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The state of the criminal justice voluntary sector
Clinks regular State of the Sector reports provide a valuable barometer of the latest trends in voluntary sector work with offenders.

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State of the Sector

Yesterday (11 April 2022) Clinks published its eighth State of the Sector report and its first since November 2019. Understandably, last year Clinks focused on the impact of the pandemic and did a special report on how COVID-19 had affected the criminal justice voluntary sector. The report shows how the CJ voluntary sector fared in the 2020/21 financial year and is based on 132 responses to an online survey and 11 in-depth interviews.

Key findings

Unsurprisingly, the research finds that voluntary organisations faced an extraordinarily challenging year. Long-term problems of increasing levels of need amongst service users, underfunded contracts, and complex procurement, all continued with the added weight of the Covid-19 pandemic, which caused most organisations to radically overhaul their delivery models. While the availability of emergency funding during the year helped organisations continue their vital work, there is a degree of uncertainty and concern for the future. There are eight headline findings from the report:

  1. People accessing voluntary sector services had higher levels of need. Over 80% of respondents said that the level, complexity and urgency of need of their service users had increased, as the long-term effects of a housing crisis, austerity and welfare reform were compounded by the impacts of the Covid-19 pandemic.
  2. Voluntary sector services responded with flexibility and innovation to continue supporting people in the criminal justice system. In response to the pandemic, 74% of organisations changed to remote delivery and over half of organisations developed new services to respond to greater need.
  3. Inconsistent information from statutory services prevented voluntary organisations from supporting the emergency response to Covid-19. Organisations didn’t know how they could support HMPPS to respond to the crisis in prisons, access to information was highly variable across the estate and there was often a disjoint between central policy directives and local practice.
  4. The voluntary sector in criminal justice is leading the way in lived-experience involvement. 97% of organisations involved people with lived experience in the design or delivery of their services and the majority recruited people with lived experience as staff and volunteers.
  5. Volunteer numbers fell as services responded to the pandemic. 47% of organisations reported a decrease in volunteer numbers and the majority reported recruiting fewer volunteers in 2020/21 than the previous year. This appeared to be down to specific circumstances arising from Covid-19 and we hope to see numbers increase next year.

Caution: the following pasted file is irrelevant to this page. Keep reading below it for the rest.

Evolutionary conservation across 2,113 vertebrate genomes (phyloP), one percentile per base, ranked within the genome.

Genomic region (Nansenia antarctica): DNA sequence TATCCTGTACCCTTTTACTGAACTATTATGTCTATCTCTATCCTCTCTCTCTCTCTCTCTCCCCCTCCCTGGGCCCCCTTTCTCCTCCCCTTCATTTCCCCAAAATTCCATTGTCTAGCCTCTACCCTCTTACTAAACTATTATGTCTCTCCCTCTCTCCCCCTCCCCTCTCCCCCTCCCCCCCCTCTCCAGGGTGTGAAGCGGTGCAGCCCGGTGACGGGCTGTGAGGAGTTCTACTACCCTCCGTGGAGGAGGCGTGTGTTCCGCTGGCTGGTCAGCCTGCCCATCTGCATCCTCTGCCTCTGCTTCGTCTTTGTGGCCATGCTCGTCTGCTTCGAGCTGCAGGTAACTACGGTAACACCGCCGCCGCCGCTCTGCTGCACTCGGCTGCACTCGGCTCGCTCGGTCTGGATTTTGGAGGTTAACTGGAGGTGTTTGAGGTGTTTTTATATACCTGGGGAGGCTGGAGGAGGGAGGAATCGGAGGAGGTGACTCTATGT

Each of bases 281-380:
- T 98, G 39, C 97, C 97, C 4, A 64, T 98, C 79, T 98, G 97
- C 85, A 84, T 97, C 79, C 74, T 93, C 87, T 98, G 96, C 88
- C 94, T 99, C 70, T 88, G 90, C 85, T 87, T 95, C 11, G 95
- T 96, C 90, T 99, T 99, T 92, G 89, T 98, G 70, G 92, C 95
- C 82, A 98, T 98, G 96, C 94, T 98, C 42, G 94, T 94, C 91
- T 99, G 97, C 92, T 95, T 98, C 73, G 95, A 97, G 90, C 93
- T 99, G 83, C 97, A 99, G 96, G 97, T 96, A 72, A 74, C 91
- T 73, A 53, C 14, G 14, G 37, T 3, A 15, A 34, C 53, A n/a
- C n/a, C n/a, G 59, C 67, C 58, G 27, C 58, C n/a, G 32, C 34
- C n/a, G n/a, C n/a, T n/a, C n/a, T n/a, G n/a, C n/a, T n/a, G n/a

6. Voluntary organisations are underpaid for their contracted work. Only 26% of organisations achieved full cost recovery across all their contracts, an even smaller number than in 2019. Organisations subsidised the shortfall in contracts using their own reserves or other funding sources (see graphic below).
  7. Emergency grant funding helped organisations to adapt their services and plug gaps in income. 70% of survey respondents applied for emergency grants, predominantly from charitable trusts and foundations and statutory bodies. Almost all organisations who applied were successful in securing at least one grant.
  8. Organisations fear that the availability of emergency funding will reduce in subsequent years. Interview participants expressed major concern that the pandemic would mean charitable trusts and foundations would not be able to afford long-term strategic grant programmes and that statutory funders would face cuts.

Arts in the justice sector

This year’s edition of the State of the Sector report also contains a section dedicated to voluntary sector arts organisations working in the CJS. It is disappointing to read that arts organisations were also twice as likely to report that they closed or reduced some services during Covid-19 (29%) than the wider sector (14%). This is probably because arts activity is often delivered in groups, and so harder to deliver in a Covid-safe way or to adapt to remote delivery.

The future

My overall feeling from reading the report is a sense of uncertainty about the future. The criminal justice voluntary sector is trying to work out (like the rest of us) what the long term impacts of the pandemic will be, both in terms of delivery models and in terms of the availability of funding. I am left with a number of key questions to which I just don’t know the answer:

  • To what extent can the sector rely on charitable trusts, many of whom invested huge sums in keeping charities afloat during the pandemic?
  • Will government commissioning systems ever be accessible to smaller voluntary organisations?
  • Will business invest more as part of its corporate social responsibility mission?

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